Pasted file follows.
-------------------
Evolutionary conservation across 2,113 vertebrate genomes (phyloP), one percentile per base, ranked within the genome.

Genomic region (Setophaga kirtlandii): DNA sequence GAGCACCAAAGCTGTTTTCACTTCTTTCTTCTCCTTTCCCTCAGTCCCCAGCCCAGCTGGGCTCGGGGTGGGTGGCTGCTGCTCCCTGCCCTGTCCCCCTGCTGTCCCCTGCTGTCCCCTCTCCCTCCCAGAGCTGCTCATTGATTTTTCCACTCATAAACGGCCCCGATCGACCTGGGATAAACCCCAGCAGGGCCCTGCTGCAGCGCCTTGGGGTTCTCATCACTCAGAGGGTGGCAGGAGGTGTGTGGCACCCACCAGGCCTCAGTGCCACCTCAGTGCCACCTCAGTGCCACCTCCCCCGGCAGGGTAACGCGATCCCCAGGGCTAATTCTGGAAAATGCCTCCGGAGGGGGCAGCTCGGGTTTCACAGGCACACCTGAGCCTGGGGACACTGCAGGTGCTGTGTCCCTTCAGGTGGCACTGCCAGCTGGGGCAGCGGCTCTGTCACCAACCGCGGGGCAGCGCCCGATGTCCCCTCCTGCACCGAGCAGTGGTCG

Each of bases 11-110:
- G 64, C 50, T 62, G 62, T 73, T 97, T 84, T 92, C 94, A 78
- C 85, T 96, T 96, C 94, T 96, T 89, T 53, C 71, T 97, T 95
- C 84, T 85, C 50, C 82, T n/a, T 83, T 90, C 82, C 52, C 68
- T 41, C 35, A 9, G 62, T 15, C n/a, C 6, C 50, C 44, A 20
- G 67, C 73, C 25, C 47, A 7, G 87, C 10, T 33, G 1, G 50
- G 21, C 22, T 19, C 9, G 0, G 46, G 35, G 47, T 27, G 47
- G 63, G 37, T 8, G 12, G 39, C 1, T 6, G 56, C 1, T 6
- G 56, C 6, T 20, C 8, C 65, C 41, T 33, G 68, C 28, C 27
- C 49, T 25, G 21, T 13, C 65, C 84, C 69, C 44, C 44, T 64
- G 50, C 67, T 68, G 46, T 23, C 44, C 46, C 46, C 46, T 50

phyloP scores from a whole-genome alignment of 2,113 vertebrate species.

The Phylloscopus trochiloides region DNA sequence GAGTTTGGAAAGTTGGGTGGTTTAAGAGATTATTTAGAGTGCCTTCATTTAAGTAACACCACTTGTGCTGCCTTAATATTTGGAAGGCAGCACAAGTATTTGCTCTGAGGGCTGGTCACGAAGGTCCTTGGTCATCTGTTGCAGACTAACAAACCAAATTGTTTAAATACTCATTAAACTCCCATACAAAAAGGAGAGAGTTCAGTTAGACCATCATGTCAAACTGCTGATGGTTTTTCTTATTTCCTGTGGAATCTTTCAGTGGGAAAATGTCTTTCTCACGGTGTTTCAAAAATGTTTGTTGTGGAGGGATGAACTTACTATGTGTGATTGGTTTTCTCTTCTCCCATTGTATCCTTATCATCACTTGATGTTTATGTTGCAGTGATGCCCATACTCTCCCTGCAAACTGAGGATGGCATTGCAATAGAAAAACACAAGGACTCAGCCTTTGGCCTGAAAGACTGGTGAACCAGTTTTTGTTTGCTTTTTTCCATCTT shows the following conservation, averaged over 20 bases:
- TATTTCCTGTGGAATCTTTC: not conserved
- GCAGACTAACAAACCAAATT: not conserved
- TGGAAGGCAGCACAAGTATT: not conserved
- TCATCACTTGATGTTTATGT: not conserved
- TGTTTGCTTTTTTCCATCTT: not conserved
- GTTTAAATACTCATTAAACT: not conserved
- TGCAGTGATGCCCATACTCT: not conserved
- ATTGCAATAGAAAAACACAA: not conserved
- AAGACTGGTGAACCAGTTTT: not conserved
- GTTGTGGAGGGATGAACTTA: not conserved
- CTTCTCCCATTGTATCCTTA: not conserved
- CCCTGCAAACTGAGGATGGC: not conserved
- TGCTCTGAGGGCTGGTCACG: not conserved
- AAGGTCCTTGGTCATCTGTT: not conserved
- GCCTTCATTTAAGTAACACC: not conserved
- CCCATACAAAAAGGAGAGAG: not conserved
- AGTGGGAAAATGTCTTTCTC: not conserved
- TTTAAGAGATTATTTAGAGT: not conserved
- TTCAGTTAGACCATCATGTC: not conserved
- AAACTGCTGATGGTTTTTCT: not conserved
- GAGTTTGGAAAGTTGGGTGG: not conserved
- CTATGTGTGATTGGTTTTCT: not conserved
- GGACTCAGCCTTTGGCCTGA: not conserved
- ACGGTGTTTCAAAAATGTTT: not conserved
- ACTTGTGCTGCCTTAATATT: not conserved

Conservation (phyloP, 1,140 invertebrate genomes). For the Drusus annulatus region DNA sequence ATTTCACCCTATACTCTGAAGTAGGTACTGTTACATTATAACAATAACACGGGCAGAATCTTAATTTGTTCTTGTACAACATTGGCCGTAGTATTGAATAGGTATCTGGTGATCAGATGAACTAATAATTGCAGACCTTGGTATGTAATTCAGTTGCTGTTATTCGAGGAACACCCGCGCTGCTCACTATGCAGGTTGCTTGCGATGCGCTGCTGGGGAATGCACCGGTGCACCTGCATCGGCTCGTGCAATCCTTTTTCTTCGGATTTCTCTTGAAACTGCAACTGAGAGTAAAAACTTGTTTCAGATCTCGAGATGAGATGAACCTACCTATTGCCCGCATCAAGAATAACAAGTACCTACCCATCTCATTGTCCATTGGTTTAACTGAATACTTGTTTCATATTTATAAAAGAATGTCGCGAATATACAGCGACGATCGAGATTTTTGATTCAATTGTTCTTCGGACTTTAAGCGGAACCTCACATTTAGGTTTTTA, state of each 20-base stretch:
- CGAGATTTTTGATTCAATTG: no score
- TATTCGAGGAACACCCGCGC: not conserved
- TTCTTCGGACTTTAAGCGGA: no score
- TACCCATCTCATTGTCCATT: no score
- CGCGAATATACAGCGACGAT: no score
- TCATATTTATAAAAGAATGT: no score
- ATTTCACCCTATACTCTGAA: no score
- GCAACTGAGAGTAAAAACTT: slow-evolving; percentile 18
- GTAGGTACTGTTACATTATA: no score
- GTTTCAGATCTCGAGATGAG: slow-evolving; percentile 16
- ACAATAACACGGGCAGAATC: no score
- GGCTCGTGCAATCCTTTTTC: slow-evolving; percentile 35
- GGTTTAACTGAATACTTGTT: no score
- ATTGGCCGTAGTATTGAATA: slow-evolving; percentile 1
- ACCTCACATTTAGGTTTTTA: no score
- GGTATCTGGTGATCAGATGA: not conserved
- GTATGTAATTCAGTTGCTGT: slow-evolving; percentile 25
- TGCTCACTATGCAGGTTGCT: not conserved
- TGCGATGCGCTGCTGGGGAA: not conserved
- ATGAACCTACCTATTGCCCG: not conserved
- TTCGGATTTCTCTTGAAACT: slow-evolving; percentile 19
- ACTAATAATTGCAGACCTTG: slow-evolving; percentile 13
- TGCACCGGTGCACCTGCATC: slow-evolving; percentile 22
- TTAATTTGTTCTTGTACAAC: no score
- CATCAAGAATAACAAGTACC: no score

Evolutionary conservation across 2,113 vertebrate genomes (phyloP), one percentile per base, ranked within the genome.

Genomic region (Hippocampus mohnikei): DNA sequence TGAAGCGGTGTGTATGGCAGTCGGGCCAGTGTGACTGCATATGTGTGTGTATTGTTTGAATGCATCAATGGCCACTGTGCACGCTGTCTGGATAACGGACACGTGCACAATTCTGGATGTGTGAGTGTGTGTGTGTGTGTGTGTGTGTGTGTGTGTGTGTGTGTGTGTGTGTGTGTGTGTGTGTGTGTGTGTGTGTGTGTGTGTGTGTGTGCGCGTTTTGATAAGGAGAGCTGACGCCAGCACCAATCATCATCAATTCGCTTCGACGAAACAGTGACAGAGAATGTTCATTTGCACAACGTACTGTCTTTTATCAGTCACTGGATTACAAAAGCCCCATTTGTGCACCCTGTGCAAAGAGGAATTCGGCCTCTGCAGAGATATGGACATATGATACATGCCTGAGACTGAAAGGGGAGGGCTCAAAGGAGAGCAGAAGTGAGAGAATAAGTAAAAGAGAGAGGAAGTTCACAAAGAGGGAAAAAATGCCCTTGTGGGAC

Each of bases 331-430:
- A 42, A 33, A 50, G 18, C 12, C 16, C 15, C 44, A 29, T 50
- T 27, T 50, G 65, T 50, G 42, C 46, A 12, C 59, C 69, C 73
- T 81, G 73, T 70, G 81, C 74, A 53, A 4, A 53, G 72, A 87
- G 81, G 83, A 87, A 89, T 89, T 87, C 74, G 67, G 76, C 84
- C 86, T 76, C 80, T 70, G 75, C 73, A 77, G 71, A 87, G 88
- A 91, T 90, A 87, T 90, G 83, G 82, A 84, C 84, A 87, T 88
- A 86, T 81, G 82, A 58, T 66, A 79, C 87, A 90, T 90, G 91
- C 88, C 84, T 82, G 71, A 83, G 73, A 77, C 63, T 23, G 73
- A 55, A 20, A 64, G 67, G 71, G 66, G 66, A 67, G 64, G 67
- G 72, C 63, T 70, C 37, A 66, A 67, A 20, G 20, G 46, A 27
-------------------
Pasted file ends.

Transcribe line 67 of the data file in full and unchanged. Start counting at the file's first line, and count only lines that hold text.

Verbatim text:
Evolutionary conservation across 2,113 vertebrate genomes (phyloP), one percentile per base, ranked within the genome.